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Ariana Grande felt 'every name' of the Manchester bombing victims

Ariana Grande at the One Love Manchester concert Image copyright Getty Images

Ariana Grande cried for days after the Manchester Arena attack and felt "every name" of the victims who died in the bombing, her manager has said.

Scooter Braun said he and the singer met 19 families who had lost loved ones, which was the "hardest two hours of either of our lives".

Ariana suffered from trauma after the attack and questioned whether she could sing her songs ever again, he added.

But she decided to do a tribute concert so the victims didn't "die in vain".

"The terrorist made a mistake... they picked the wrong God damn show," Scooter said of the bombing on 22 May - in which 22 people died.

"Because if they thought we were going to roll over they don't know Ariana and they don't know me."

Image copyright Getty Images
Image caption Scooter Braun (centre) spoke on stage at the One Love Manchester tribute concert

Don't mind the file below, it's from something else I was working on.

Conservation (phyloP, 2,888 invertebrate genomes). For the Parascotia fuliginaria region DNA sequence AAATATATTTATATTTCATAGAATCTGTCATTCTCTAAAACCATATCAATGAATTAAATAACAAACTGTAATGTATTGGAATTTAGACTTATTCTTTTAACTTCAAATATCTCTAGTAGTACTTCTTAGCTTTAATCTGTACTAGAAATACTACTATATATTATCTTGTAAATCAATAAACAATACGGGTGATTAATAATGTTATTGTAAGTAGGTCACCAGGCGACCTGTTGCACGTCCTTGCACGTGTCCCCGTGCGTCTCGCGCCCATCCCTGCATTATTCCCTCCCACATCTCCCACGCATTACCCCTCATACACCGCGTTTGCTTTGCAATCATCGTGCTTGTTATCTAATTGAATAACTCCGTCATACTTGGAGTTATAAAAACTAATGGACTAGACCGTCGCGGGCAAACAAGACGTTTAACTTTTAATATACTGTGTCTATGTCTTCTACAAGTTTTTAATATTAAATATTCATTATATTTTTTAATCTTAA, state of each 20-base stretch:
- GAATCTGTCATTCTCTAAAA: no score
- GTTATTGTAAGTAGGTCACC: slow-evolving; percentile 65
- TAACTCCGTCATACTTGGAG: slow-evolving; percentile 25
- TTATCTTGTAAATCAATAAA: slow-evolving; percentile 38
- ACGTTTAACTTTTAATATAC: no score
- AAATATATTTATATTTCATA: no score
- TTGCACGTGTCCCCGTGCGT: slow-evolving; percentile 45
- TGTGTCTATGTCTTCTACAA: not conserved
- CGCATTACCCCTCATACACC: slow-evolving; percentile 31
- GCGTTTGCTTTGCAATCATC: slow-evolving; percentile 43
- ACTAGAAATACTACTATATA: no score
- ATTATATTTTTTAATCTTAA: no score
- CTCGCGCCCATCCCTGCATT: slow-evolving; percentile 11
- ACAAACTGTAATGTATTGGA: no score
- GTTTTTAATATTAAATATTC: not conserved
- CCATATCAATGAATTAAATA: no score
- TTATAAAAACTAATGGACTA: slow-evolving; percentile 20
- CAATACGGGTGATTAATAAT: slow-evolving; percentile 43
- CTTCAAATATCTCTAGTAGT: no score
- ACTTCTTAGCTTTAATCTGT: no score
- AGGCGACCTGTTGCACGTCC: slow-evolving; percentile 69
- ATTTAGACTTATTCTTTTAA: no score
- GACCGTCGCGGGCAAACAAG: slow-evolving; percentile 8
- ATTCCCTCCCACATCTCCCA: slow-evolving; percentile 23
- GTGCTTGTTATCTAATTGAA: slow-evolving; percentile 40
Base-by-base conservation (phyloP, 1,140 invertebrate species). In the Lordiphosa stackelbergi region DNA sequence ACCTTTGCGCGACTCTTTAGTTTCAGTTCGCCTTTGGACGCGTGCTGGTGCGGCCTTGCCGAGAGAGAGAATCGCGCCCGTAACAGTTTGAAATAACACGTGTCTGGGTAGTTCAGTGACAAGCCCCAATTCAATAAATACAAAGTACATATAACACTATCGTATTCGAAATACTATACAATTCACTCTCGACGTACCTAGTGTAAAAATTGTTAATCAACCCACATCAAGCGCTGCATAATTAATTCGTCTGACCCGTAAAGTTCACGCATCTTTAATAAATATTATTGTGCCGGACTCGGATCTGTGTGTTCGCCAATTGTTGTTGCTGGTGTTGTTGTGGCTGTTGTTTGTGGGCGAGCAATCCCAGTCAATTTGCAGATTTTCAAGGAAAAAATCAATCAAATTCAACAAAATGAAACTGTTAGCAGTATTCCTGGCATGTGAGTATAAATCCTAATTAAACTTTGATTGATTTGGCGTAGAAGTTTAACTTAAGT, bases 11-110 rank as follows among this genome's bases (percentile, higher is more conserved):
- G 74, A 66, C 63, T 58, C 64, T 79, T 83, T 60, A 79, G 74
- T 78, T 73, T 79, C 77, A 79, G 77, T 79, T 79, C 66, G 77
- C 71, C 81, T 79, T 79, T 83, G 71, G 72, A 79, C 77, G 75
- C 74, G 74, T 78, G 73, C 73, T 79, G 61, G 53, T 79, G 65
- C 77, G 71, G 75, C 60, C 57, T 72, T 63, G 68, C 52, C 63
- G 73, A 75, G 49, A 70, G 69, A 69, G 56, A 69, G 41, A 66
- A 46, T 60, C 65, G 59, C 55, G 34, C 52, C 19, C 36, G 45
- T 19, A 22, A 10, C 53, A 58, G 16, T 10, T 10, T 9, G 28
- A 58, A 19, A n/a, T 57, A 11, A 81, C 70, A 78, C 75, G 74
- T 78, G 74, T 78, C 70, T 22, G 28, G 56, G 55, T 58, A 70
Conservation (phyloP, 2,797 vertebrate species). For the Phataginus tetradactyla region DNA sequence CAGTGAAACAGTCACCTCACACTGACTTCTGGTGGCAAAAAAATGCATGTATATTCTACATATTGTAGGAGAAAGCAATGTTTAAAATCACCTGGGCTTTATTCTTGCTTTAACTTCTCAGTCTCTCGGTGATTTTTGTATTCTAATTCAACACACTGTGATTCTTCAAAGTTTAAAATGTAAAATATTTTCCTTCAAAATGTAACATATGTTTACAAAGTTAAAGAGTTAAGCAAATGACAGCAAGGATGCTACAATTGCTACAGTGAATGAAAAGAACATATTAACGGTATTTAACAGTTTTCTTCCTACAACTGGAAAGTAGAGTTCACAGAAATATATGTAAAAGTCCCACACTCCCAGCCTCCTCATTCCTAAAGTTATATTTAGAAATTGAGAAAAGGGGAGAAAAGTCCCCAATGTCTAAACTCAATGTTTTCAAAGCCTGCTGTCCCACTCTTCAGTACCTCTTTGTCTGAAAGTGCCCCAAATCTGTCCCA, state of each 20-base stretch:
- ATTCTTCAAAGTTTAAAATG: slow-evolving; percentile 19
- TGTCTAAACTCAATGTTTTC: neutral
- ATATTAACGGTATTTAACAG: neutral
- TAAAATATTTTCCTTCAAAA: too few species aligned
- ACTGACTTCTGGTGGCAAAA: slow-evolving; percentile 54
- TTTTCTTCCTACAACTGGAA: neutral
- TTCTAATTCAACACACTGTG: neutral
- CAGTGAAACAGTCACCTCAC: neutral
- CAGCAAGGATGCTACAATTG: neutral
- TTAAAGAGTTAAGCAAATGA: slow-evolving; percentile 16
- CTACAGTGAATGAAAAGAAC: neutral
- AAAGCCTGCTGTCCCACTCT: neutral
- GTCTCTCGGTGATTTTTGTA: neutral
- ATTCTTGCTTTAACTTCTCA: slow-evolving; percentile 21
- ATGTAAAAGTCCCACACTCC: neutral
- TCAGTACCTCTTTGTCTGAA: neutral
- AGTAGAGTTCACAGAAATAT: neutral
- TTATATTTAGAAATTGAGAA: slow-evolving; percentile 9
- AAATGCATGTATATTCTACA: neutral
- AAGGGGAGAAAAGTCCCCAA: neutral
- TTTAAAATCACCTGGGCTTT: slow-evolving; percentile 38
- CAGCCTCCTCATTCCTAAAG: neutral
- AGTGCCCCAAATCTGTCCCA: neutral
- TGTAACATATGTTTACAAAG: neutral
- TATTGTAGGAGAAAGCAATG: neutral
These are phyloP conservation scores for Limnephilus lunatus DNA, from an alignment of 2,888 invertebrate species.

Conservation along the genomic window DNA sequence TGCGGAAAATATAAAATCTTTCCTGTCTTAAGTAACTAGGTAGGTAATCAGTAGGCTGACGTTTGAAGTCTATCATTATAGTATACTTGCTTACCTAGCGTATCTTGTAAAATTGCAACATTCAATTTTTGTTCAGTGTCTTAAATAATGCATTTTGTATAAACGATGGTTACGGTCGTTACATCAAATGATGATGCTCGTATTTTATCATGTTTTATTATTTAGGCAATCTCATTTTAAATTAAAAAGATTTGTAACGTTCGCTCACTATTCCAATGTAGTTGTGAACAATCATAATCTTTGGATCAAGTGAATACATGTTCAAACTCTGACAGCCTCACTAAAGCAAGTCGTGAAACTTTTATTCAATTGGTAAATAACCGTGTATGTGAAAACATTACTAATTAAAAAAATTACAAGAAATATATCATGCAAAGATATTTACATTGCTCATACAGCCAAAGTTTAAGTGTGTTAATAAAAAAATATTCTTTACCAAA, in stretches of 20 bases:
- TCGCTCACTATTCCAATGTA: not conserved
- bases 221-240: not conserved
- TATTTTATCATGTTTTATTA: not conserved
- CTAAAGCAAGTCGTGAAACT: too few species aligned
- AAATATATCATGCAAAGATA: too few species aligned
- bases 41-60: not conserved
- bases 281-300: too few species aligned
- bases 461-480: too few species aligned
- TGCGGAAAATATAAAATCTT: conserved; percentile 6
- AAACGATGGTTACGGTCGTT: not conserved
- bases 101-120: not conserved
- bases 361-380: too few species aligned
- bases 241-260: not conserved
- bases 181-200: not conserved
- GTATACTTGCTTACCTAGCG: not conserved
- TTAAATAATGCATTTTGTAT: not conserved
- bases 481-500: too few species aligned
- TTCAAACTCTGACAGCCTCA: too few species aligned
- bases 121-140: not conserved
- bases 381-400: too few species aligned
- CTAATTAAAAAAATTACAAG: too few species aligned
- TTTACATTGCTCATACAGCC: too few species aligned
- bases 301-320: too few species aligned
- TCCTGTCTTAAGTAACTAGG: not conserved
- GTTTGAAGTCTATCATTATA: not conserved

Scooter spoke about the Manchester terror attack during the Big Questions with Cal Fussman podcast.

He revealed how Ariana felt in the days after a terrorist detonated a bomb in the foyer of the Manchester Arena, shortly after she had performed.

"When she found out that fans of hers had died she was so sad. She cried for days," he said.

"She felt everything - every face they announced, every name, she wore on her sleeve. Every bit of emotion because that's who she is."

Scooter said he started cancelling her Dangerous Woman tour until Ariana said she wanted to do something to pay tribute to the victims.

So two weeks later, she and other stars performed at the One Love Manchester concert to raise funds for those affected by the tragedy.

Image copyright Getty Images
Image caption Miley Cyrus was among several stars who performed at the concert

More than 50,000 people were at the concert, which included performances from Miley Cyrus, Katy Perry and Justin Bieber.

"The star of the show in my opinion, other than Ariana, was the crowd," Scooter said.

He also recalled how tough it was meeting the injured in hospital, as well as families who had lost loved ones in the attack.

"After the first family I had to help her, she was distraught and I was lost.

"It was beyond tough. But every single time we got down we reminded each other we get to go home. Our loved ones are still going to be there.

"That mother is never coming home, that daughter is never coming home, that son is never coming home, that dad is never coming home.

"We didn't have the right to be so sad we couldn't continue."

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